For a year, I started pro/elite races with the nagging feeling that I was an imposter, an outsider: that I didn’t belong. I didn’t really have my pro card, I was just registering in the pro/open races that allowed for non-pros to race in the open category alongside the “real pros.” Even in Cat. 1 races, I often felt outranked by my competitors, riders who had often been riding and racing for decades longer than myself.
This mindset turned out to be crippling in ways I never realized. Lining up to start a race feeling like a fake is not the mental preparation that leads to success. Instead of expecting excellence from myself, I went into races expecting the other riders to outperform me on every level–speed, power, technical skills, etc.–and as a result, they often did. Of course, my mindset had zero control over the actions of the other riders, but it did influence my performance.
It wasn’t until the 2019 Epic Rides OZ Offroad Pro Backcountry race, as I hung with the pack through the first section of gravel roads (where I fully expected to be dropped), then became frustrated when other pro women, riders who I expected to have superior technical skills, got hung up on trail features I had ridden effortlessly the day before, that I suddenly thought to myself: “I belong here.” The difference was immediate.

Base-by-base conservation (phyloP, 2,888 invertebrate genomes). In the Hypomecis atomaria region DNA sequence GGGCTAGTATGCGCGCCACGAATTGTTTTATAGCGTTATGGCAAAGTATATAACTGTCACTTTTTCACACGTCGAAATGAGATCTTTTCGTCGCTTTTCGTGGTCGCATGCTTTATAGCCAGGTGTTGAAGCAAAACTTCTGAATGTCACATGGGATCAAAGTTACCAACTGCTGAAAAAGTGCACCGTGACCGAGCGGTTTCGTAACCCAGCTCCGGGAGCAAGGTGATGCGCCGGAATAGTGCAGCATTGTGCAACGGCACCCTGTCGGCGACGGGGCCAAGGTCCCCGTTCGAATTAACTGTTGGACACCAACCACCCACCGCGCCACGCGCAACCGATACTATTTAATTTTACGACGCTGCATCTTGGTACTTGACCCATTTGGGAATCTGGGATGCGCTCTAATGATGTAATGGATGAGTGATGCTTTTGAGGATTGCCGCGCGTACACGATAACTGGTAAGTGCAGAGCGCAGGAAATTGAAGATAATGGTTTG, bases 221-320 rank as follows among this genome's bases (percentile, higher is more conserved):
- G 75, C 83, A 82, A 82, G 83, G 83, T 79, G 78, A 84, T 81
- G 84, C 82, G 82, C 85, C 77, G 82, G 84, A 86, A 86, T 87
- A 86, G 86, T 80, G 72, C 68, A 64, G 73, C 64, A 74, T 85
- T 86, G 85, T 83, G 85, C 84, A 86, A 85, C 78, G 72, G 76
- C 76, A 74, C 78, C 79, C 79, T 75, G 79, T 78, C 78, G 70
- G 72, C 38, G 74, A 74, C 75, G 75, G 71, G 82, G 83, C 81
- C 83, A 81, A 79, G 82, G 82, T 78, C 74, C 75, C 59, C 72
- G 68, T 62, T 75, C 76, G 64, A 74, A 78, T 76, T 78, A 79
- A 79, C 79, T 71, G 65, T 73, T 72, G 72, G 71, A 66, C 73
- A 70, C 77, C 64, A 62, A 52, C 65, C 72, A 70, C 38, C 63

Being able to say “I belong here” didn’t mean that I won the race, or even got anywhere near the podium. But it did bring an immediate smile to my face and energy to my pedal stroke that mere determination couldn’t. It gave me confidence as I tackled technical features of the trail and attacked the descents.
A month later, I applied for (and received) my pro card from USA Cycling. Now, a little plastic card (or, more accurately, an image on an app on my phone) verifies what I realized mid-race in Arkansas: I belong here. But when I look back, it wasn’t the plastic card that made the difference. That was just the tip of the iceberg; the label. I belong here because of the hours behind the scenes: the early-morning and late-night workouts, the commitment to nutrition and sleep, the investment in coaching, the reading and research on performance, and the dedication to improvement. Those are the things that make me what I am: a pro mountain biker.